More bad news for copper price
In New York trade on Thursday copper for delivery in September continued to drift lower after signs that cost deflation in the world's top producer Chile is only accelerating.
Copper futures were lasting trading at $2.17 per pound, a three week low. Amid a broad-based rally in industrial and precious metals, iron ore and coal, copper's performance has been disappointing with the metal trading flat year to date following a 26% decline in 2015.
Demand has been relatively robust, but so has production with below average disruptions this year. Another factor keeping a lid on the copper price is relentless cost cutting by producers.
Chile's state copper commission Cochilco released a report this week detailing cost reductions in the country which is responsible for nearly 6 million tonnes of global annual production of 21 million tonnes.
Study shows the most efficient mines in top producer Chile now produce copper for less than $1 a pound after finding an additional 13% in savings this year
According to the study by the Chilean Copper Commission, mine level cash costs at Chile's 19 largest mines fell to an average of $1.285 per pound during the first three months of the year, down 13.3% or nearly 20c a pound from the same quarter of last year.
The best performing quartile now produce copper in Chile for less than $1 a pound and the extent of the cost reductions this year are striking for the fact that most of the currency and oil price savings would've have worked its way through the system by now.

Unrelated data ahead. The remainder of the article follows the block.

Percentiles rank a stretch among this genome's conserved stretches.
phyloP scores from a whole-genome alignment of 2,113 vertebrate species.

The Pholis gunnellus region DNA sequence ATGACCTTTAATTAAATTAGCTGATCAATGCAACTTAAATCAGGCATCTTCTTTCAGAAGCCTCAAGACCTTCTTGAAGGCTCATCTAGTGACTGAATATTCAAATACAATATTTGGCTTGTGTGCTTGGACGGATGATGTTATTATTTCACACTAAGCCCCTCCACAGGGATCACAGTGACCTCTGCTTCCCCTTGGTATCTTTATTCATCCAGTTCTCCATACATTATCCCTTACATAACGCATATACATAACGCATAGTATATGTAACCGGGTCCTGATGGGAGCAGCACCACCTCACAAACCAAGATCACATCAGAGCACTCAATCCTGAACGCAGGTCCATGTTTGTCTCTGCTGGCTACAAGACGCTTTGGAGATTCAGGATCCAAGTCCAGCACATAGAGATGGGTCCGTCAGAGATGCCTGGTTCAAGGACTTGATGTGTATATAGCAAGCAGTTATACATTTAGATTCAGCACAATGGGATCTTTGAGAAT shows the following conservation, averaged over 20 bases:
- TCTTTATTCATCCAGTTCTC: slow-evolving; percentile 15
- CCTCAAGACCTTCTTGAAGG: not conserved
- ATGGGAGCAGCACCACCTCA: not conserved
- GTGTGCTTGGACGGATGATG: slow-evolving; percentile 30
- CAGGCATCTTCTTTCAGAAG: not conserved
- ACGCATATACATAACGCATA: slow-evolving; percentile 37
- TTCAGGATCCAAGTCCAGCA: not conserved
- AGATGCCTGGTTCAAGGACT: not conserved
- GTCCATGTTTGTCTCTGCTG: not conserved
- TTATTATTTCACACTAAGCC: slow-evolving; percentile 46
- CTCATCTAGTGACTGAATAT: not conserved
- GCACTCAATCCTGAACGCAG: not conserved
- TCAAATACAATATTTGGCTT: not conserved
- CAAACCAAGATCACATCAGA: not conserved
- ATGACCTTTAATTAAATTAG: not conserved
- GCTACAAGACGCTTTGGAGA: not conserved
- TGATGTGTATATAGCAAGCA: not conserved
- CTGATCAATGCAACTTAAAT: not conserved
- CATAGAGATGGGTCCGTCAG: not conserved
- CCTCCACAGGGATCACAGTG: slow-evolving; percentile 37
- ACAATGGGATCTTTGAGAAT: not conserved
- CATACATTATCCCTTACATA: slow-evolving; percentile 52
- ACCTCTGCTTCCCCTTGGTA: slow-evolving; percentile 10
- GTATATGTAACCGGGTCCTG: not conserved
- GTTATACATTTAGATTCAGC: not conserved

The five largest mines in the South American country represent half of total production. BHP Billiton and Rio Tinto's giant Escondida mine alone produced 19% of the total followed by state-owned Codelco's El Teniente mine, Anglo American and Glencore-owned Collahuasi, Anglo's Los Bronces complex and Antofagasta's Los Pelambres.
Cochilco said the fall in output costs reflected improvement mine management, lower costs for electricity, services and shipping and lower treatment and refining charged by smelters. The longer-term trend of falling grades and increasingly contaminated concentrate at the world's biggest mines, coupled with increasing water costs in Chile makes the cost cutting even more remarkable.
As an indication that costs may even moderate from these levels BHP Billiton in half-year production review said it expects Escondida's costs to be slightly below its earlier guidance of $1.21 per pound for its 2016 financial year.
Cochilco has a downbeat price forecast for 2016 of $2.15 a pound ($4,740 a tonne) rising only slightly to $2.20 next year ($4,850). That compares to a 2015 average of $2.49 or $5,490.